Prince George family looks for answers after man dies in police custody

A man who was hospitalized after being arrested by Prince George RCMP has died, leaving behind a large family in grief. 

'Letting him go was really hard,' says sister who was present when Everett Patrick died 

An undated photo of Everett Patrick who died on Monday, April 20 after being arrested by Prince George RCMP. (Family handout)

A man who was hospitalized after being arrested by RCMP in Prince George, B.C., has died, leaving behind a large family in grief. 

Everett Patrick was taken off life support on Friday and died early Monday morning at the Prince George hospital, according to his sister Miranda Thomas. 

The Independent Investigations Office of B.C., which is responsible for investigating police-related incidents of death or serious harm, would not confirm Patrick's identity but said its team is investigating to determine what role, if any, the RCMP's actions or inaction may have played in his death.

Patrick was hospitalized on April 12 after being taken into police custody and went into "medical distress," according details from the police watchdog organization. 

Thomas said the grief of the situation has been amplified by the COVID-19 pandemic, which meant most family members couldn't be in hospital with him during his final days. 

She said many of her final hours at the hospital were spent video-calling family so they could see and talk to Patrick. 

"Letting him go was really hard," she said. 

Everett Patrick, a member of the Lake Babine Nation, was 42. 

Brought to hospital twice on the day of his arrest

Patrick was arrested on the morning of Sunday, April 12, after police responded to a report of a commercial alarm that had gone off at a business in downtown Prince George. 

Police said that when officers arrived, the male suspect tried to run away. Police said the suspect ran back into the business and out of safety concerns they called in the Emergency Response Team. 

Police said they arrested the man hours later, with help from a police dog team. 

In a news release about the arrest, RCMP said the man was taken to hospital to be treated for minor wounds before being taken back to the detachment. 

The Prince George RCMP detachment. (Andrew Kurjata/CBC)

Thomas said her understanding was that Patrick was treated for injuries from the police dogs involved in his arrest. 

According to the Independent Investigations Office, hours after he was taken back to the detachment "the male went into medical distress and was transported to hospital where he was found to be suffering from serious injury."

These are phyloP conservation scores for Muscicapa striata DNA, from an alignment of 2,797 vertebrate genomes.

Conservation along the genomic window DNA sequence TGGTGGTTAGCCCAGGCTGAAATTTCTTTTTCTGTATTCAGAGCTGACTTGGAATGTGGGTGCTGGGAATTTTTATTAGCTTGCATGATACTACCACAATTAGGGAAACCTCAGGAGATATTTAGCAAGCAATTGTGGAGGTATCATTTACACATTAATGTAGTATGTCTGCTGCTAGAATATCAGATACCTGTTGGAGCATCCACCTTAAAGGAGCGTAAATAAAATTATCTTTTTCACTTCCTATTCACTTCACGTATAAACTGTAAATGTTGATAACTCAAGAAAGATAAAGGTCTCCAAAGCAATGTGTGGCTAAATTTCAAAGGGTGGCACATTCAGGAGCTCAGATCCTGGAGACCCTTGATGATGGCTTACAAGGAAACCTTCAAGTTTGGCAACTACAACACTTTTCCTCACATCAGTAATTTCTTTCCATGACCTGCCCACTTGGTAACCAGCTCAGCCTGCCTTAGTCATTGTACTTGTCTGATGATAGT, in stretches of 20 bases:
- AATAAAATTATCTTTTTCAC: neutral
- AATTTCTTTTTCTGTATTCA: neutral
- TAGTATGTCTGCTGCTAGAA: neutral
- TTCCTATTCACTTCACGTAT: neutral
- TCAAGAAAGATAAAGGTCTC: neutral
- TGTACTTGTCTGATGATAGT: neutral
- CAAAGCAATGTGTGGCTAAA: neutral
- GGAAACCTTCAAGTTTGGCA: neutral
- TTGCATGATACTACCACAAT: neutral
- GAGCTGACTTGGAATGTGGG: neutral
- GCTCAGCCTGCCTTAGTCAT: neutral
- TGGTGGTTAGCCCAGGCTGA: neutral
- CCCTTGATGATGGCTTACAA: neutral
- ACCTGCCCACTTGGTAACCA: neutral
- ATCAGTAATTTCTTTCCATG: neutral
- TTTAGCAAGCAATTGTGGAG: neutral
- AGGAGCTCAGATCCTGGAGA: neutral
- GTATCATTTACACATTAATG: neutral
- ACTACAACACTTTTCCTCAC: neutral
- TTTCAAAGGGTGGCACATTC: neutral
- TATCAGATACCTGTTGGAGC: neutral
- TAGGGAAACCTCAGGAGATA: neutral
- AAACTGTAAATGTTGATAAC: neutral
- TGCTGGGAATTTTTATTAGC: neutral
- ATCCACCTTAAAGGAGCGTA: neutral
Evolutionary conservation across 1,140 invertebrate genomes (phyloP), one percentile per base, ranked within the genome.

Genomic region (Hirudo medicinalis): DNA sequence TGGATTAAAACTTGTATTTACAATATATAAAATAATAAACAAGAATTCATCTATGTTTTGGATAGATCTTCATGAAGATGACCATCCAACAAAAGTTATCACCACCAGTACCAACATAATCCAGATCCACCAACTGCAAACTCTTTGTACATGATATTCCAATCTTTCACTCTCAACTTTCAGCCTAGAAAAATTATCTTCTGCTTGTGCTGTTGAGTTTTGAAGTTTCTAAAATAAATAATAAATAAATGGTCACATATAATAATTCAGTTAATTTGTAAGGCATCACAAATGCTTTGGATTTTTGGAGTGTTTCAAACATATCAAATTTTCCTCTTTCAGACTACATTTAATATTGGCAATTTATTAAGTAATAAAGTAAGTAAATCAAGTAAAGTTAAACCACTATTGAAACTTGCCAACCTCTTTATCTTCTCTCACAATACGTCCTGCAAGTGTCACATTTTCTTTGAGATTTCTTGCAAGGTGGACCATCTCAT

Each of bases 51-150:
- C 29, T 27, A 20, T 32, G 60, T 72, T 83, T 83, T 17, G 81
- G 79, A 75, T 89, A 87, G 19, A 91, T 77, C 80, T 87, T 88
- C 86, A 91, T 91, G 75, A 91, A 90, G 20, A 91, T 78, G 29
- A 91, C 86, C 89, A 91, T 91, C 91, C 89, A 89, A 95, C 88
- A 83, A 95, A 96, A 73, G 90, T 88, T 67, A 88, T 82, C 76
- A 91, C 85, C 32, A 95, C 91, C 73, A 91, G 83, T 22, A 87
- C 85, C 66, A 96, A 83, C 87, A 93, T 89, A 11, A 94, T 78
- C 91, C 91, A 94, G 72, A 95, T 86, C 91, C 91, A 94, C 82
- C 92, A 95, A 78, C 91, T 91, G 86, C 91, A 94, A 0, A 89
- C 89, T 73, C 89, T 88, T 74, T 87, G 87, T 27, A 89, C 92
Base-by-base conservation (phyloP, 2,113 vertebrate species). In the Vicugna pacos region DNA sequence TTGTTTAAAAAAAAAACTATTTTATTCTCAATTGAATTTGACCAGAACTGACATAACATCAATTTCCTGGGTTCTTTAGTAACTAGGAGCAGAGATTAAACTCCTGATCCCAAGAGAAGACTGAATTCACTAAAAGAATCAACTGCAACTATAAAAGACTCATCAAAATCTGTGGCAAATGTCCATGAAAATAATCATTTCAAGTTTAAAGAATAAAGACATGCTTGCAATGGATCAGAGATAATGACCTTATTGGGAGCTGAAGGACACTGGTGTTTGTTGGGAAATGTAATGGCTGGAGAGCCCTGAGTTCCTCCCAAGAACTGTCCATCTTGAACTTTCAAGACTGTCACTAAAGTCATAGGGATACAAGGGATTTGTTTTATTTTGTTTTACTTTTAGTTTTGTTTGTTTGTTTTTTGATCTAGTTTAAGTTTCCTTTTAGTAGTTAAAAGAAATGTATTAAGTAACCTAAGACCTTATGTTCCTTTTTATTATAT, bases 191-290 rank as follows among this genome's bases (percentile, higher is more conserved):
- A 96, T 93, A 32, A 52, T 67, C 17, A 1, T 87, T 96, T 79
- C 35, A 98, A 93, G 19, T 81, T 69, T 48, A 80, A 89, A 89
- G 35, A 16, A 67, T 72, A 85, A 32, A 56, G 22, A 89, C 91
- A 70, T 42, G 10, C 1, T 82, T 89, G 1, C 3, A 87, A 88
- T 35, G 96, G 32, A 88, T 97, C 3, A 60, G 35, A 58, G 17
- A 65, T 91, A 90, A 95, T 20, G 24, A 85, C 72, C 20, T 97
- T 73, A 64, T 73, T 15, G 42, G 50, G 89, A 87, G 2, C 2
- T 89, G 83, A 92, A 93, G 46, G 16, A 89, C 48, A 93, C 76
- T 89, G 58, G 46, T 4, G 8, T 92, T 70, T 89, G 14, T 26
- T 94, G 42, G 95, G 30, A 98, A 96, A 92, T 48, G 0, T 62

Thomas said when the family was first told about Patrick being taken to hospital "they said he was having a seizure in the jail cell." 

She said the doctors told the family a CT scan revealed Patrick had bleeding in his brain requiring emergency surgery and that he wasn't expected to survive. 

Thomas said the family is suspicious of what took place between Patrick and the RCMP and want answers about how he ended up in hospital for the second time that day. 

Investigator cautions against making assumptions

Ron McDonald, the Independent Investigations Office chief director, said "we will of course seek all evidence that we have."

But he cautioned against making assumptions about what led to Patrick's death, adding that investigators don't yet have all the facts of the case. 

An autopsy is expected to take place on Thursday.

An undated photo of Everett Patrick, who was a member of the Lake Babine Nation. (Family handout)

McDonald said in addition to what they can learn through the autopsy, "in any custody situation we typically have access to video that will show us almost every minute once they're brought into a detention facility." 

Anyone with information that might be relevant to their investigation is encouraged to phone the office's witness line. 

With Patrick's death being publicized in connection with a police incident, the family said they want people to know that he was someone who lived a difficult life but that he was also a person who was quick to help others and loved spending time with his family. 

Thomas said when they were children, being raised by their grandmother, Patrick was a happy-go-lucky kid and that he grew up to be someone who played a protective role in her life, even as he struggled with addictions and became involved in the criminal justice system. 

"He was always there for family," she said.